American Chemical Society
jz8b00433_si_003.avi (1.73 MB)

Membrane Deformation Induces Clustering of Norovirus Bound to Glycosphingolipids in a Supported Cell-Membrane Mimic

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posted on 2018-04-06, 00:00 authored by Nagma Parveen, Inga Rimkute, Stephan Block, Gustaf E. Rydell, Daniel Midtvedt, Göran Larson, Vesa P. Hytönen, Vladimir P. Zhdanov, Anders Lundgren, Fredrik Höök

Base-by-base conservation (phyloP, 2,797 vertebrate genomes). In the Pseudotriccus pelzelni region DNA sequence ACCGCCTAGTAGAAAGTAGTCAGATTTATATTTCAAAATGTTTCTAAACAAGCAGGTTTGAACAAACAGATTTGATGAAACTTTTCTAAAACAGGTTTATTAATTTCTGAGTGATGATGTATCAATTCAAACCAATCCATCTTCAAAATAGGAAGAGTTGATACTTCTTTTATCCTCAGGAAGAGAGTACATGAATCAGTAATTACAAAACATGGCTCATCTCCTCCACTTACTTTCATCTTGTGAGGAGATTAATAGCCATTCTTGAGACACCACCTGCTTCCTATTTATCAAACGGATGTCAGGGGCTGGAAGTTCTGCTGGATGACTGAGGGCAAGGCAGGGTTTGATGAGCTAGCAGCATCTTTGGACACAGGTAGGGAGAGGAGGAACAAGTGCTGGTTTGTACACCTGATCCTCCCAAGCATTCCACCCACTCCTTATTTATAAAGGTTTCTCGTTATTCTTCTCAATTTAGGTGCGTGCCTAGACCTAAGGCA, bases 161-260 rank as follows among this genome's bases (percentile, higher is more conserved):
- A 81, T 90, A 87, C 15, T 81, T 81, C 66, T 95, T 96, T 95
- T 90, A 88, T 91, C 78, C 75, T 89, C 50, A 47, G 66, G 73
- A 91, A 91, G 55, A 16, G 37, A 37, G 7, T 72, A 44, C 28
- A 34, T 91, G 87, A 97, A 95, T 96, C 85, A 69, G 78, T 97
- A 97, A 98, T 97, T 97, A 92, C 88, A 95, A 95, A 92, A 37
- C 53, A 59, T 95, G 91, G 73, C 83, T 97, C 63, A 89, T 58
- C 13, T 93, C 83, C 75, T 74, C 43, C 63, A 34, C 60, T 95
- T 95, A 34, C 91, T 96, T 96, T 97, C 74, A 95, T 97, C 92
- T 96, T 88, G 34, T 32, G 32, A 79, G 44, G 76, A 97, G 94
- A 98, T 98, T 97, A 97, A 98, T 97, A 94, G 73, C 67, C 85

Quartz crystal microbalance with dissipation monitoring and total internal reflection fluorescence microscopy have been used to investigate binding of norovirus-like particles (noroVLPs) to a supported (phospho)­lipid bilayer (SLB) containing a few percent of H or B type 1 glycosphingolipid (GSL) receptors. Although neither of these GSLs spontaneously form domains, noroVLPs were observed to form micron-sized clusters containing typically up to about 30 VLP copies, especially for B type 1, which is a higher-affinity receptor. This novel finding is explained by proposing a model implying that VLP-induced membrane deformation promotes VLP clustering, a hypothesis that was further supported by observing that functionalized gold nanoparticles were able to locally induce SLB deformation. Because similar effects are likely possible also at cellular membranes, our findings are interesting beyond a pure biophysicochemical perspective as they shed new light on what may happen during receptor-mediated uptake of viruses as well as nanocarriers in drug delivery.